If widening the tax base took priority in the first term, NDA-II focused on gradual phasing out of exemptions and with good reason. As per the 15th Finance Commission estimates, the revenue foregone in lieu of tax reliefs was estimated at Rs 3 lakh crore for FY20. Inarguably, it makes sense to have a simple method of lower tax rates with no exemptions (which also reduces the scope for disputes) than having higher rates with reliefs encouraging tax evasion.

The government began testing this hypothesis first by announcing corporate tax rate cuts in 2019. It was a bold move to lower the top corporate tax rate by 10% to 25% for all companies with deductions (22% without deductions) and 15% for new manufacturers, dismissing concerns of a triple whammy of lower revenue, higher fisc and inequality. It also offered companies a flat tax, without exemptions.

It took a while, but the results started trickling in. During April-June 2022 quarter, corporate tax revenue was up 30% and taking FY20 as the base, revenue shot up 66%, or an average tax buoyancy of 2.0 over three years. Moreover, the effective top tax rate stood 22.5%, lower than the projected 25%.

With evidence on its side, an emboldened government pressed the proposal of tax rates with and without reliefs to personal income taxes. Announced two years ago, it's voluntary, but the intent towards a clean, simple and low tax rate structure, is unmistakable.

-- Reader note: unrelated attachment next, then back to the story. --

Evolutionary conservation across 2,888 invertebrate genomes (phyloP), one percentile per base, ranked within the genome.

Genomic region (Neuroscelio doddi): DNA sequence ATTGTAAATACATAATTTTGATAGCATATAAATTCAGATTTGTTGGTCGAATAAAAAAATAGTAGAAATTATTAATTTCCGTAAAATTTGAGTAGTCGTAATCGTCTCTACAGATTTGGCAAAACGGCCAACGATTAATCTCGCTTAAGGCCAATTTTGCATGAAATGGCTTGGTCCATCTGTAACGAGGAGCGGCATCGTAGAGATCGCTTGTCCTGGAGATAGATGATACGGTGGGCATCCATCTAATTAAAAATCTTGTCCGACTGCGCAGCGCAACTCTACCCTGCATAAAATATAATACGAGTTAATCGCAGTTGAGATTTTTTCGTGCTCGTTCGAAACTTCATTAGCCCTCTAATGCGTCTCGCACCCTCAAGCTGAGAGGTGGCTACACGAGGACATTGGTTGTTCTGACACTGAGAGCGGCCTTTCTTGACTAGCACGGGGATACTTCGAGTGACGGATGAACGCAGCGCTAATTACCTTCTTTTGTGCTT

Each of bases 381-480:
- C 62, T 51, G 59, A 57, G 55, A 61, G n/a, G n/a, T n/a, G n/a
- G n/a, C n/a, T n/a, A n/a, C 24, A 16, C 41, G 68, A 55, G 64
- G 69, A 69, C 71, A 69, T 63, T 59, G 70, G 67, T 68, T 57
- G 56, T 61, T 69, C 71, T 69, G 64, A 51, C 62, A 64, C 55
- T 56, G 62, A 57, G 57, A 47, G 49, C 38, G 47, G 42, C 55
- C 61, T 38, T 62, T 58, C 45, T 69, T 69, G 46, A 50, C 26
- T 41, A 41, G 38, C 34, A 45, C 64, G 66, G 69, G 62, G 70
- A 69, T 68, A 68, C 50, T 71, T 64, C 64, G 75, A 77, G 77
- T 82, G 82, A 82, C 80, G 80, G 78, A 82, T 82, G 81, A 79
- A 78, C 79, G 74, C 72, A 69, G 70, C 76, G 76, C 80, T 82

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But the catch here is, tax rates haven't been reduced. Moreover, the top effective income tax rate is north of 42% as against 22.5% for corporates. A good tax policy ensures that the marginal personal and corporate tax rates do not differ materially.

Clearly, we need rate parity. Right now, it's uneven, and hence a good place to show some love in this budget or next.

  • The OECD average for direct tax collection in 2018 was 67.3% of the total tax collection, while for India, it was 60% in FY22.
  • Direct taxes are considered equitable and in most developed countries, the share of direct taxes in the total taxes collection is higher than indirect taxes.
  • In FY18 and FY19, direct tax-to-GDP also touched 5.9% and 6% respectively, while the share of indirect taxes stood at 5.3% and 4.9% respectively.
  • The share of direct tax to GDP is expected to be at a four-year high of 5.5% this fiscal, while indirect taxes will likely moderate to 5.2% from 5.4% in FY22. The decline is due to the decline in excise collections.
  • The shares of direct taxes and indirect taxes also indicate how the government has managed its public finance. Low direct taxes and corporate taxes suggest that the tax burden is shifting towards the poor.